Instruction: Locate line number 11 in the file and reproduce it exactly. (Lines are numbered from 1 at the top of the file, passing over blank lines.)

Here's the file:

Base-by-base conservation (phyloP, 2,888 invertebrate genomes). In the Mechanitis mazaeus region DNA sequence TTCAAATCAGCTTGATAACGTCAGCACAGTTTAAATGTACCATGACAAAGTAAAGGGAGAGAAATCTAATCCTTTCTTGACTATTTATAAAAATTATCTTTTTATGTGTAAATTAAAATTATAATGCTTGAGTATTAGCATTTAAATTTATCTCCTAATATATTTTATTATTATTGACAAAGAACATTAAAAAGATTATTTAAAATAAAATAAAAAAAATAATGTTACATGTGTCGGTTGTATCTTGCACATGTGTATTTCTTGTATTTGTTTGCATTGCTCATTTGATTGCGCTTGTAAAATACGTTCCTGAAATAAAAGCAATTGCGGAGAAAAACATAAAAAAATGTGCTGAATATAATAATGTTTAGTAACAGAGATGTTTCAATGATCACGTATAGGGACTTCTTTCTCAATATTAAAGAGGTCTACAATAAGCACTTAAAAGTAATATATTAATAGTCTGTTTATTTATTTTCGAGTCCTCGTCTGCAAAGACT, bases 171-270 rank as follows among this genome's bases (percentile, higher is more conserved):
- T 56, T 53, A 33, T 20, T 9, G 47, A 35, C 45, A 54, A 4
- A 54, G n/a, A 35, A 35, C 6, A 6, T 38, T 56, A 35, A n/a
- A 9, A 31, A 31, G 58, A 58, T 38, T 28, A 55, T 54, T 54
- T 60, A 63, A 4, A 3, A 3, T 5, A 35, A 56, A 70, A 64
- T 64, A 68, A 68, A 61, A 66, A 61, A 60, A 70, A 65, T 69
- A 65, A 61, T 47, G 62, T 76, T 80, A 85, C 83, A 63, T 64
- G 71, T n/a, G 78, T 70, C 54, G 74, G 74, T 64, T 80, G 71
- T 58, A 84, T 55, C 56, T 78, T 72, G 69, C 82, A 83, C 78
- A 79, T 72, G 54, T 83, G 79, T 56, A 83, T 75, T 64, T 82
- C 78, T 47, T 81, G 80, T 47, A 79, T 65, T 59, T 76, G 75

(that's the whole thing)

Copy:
- C 78, T 47, T 81, G 80, T 47, A 79, T 65, T 59, T 76, G 75